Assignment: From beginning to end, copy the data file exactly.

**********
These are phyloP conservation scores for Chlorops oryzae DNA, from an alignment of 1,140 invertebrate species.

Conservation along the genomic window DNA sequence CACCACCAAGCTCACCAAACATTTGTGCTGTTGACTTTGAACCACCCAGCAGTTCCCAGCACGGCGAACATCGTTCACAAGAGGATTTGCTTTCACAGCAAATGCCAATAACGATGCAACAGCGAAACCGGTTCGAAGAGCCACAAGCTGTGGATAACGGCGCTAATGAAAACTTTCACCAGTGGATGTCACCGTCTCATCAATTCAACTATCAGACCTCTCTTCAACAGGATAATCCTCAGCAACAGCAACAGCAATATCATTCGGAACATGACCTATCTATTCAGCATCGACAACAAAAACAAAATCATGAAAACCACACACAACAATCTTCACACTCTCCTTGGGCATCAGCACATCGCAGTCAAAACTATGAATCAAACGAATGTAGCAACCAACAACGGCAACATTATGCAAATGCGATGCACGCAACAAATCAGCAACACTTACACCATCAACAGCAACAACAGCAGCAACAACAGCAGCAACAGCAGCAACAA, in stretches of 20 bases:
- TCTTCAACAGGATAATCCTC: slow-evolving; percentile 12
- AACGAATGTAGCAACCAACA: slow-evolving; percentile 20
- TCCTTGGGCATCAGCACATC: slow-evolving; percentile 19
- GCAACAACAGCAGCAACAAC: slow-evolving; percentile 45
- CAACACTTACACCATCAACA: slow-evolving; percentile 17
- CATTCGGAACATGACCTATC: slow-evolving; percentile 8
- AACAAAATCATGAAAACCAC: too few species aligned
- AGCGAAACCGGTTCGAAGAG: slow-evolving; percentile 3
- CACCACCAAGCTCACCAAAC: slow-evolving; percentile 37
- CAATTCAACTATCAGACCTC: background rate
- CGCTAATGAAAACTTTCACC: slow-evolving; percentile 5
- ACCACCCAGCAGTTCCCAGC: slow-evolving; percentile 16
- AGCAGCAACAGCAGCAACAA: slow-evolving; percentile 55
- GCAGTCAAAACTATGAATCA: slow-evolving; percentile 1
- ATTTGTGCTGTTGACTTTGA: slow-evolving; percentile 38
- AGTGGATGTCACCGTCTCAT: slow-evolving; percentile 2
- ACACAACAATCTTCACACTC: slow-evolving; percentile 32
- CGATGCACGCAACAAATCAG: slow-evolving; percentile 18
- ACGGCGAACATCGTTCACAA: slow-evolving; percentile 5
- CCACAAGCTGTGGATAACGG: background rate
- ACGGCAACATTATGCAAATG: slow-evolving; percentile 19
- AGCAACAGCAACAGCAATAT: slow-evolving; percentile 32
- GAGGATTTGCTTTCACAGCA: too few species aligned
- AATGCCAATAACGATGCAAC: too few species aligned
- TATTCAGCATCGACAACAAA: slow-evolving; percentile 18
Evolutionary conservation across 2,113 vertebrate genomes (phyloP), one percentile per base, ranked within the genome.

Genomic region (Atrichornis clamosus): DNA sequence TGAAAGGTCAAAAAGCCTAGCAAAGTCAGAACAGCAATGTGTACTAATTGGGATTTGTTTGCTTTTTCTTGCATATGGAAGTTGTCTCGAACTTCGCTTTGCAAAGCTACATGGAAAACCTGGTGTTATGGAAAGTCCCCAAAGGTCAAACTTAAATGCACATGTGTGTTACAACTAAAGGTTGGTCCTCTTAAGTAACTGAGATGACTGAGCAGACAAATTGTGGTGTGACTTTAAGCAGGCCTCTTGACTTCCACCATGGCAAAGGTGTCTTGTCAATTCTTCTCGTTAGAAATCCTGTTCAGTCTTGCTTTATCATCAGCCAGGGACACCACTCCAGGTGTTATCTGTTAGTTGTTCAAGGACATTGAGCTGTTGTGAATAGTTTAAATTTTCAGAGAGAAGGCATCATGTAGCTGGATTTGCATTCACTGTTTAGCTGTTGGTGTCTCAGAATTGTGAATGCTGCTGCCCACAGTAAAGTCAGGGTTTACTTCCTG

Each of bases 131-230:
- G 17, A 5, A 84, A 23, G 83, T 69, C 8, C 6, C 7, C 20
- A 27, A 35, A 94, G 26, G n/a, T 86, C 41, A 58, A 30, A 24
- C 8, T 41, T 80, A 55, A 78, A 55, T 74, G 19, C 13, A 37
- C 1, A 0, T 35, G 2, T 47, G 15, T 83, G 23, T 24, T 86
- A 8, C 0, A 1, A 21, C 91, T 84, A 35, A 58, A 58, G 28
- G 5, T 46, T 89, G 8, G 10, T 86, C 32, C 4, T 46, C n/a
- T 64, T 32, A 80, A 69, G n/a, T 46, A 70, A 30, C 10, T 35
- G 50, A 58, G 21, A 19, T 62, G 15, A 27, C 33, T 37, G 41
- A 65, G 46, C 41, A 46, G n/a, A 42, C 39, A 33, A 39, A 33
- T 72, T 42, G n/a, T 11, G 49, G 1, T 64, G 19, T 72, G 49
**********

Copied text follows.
These are phyloP conservation scores for Chlorops oryzae DNA, from an alignment of 1,140 invertebrate species.

Conservation along the genomic window DNA sequence CACCACCAAGCTCACCAAACATTTGTGCTGTTGACTTTGAACCACCCAGCAGTTCCCAGCACGGCGAACATCGTTCACAAGAGGATTTGCTTTCACAGCAAATGCCAATAACGATGCAACAGCGAAACCGGTTCGAAGAGCCACAAGCTGTGGATAACGGCGCTAATGAAAACTTTCACCAGTGGATGTCACCGTCTCATCAATTCAACTATCAGACCTCTCTTCAACAGGATAATCCTCAGCAACAGCAACAGCAATATCATTCGGAACATGACCTATCTATTCAGCATCGACAACAAAAACAAAATCATGAAAACCACACACAACAATCTTCACACTCTCCTTGGGCATCAGCACATCGCAGTCAAAACTATGAATCAAACGAATGTAGCAACCAACAACGGCAACATTATGCAAATGCGATGCACGCAACAAATCAGCAACACTTACACCATCAACAGCAACAACAGCAGCAACAACAGCAGCAACAGCAGCAACAA, in stretches of 20 bases:
- TCTTCAACAGGATAATCCTC: slow-evolving; percentile 12
- AACGAATGTAGCAACCAACA: slow-evolving; percentile 20
- TCCTTGGGCATCAGCACATC: slow-evolving; percentile 19
- GCAACAACAGCAGCAACAAC: slow-evolving; percentile 45
- CAACACTTACACCATCAACA: slow-evolving; percentile 17
- CATTCGGAACATGACCTATC: slow-evolving; percentile 8
- AACAAAATCATGAAAACCAC: too few species aligned
- AGCGAAACCGGTTCGAAGAG: slow-evolving; percentile 3
- CACCACCAAGCTCACCAAAC: slow-evolving; percentile 37
- CAATTCAACTATCAGACCTC: background rate
- CGCTAATGAAAACTTTCACC: slow-evolving; percentile 5
- ACCACCCAGCAGTTCCCAGC: slow-evolving; percentile 16
- AGCAGCAACAGCAGCAACAA: slow-evolving; percentile 55
- GCAGTCAAAACTATGAATCA: slow-evolving; percentile 1
- ATTTGTGCTGTTGACTTTGA: slow-evolving; percentile 38
- AGTGGATGTCACCGTCTCAT: slow-evolving; percentile 2
- ACACAACAATCTTCACACTC: slow-evolving; percentile 32
- CGATGCACGCAACAAATCAG: slow-evolving; percentile 18
- ACGGCGAACATCGTTCACAA: slow-evolving; percentile 5
- CCACAAGCTGTGGATAACGG: background rate
- ACGGCAACATTATGCAAATG: slow-evolving; percentile 19
- AGCAACAGCAACAGCAATAT: slow-evolving; percentile 32
- GAGGATTTGCTTTCACAGCA: too few species aligned
- AATGCCAATAACGATGCAAC: too few species aligned
- TATTCAGCATCGACAACAAA: slow-evolving; percentile 18
Evolutionary conservation across 2,113 vertebrate genomes (phyloP), one percentile per base, ranked within the genome.

Genomic region (Atrichornis clamosus): DNA sequence TGAAAGGTCAAAAAGCCTAGCAAAGTCAGAACAGCAATGTGTACTAATTGGGATTTGTTTGCTTTTTCTTGCATATGGAAGTTGTCTCGAACTTCGCTTTGCAAAGCTACATGGAAAACCTGGTGTTATGGAAAGTCCCCAAAGGTCAAACTTAAATGCACATGTGTGTTACAACTAAAGGTTGGTCCTCTTAAGTAACTGAGATGACTGAGCAGACAAATTGTGGTGTGACTTTAAGCAGGCCTCTTGACTTCCACCATGGCAAAGGTGTCTTGTCAATTCTTCTCGTTAGAAATCCTGTTCAGTCTTGCTTTATCATCAGCCAGGGACACCACTCCAGGTGTTATCTGTTAGTTGTTCAAGGACATTGAGCTGTTGTGAATAGTTTAAATTTTCAGAGAGAAGGCATCATGTAGCTGGATTTGCATTCACTGTTTAGCTGTTGGTGTCTCAGAATTGTGAATGCTGCTGCCCACAGTAAAGTCAGGGTTTACTTCCTG

Each of bases 131-230:
- G 17, A 5, A 84, A 23, G 83, T 69, C 8, C 6, C 7, C 20
- A 27, A 35, A 94, G 26, G n/a, T 86, C 41, A 58, A 30, A 24
- C 8, T 41, T 80, A 55, A 78, A 55, T 74, G 19, C 13, A 37
- C 1, A 0, T 35, G 2, T 47, G 15, T 83, G 23, T 24, T 86
- A 8, C 0, A 1, A 21, C 91, T 84, A 35, A 58, A 58, G 28
- G 5, T 46, T 89, G 8, G 10, T 86, C 32, C 4, T 46, C n/a
- T 64, T 32, A 80, A 69, G n/a, T 46, A 70, A 30, C 10, T 35
- G 50, A 58, G 21, A 19, T 62, G 15, A 27, C 33, T 37, G 41
- A 65, G 46, C 41, A 46, G n/a, A 42, C 39, A 33, A 39, A 33
- T 72, T 42, G n/a, T 11, G 49, G 1, T 64, G 19, T 72, G 49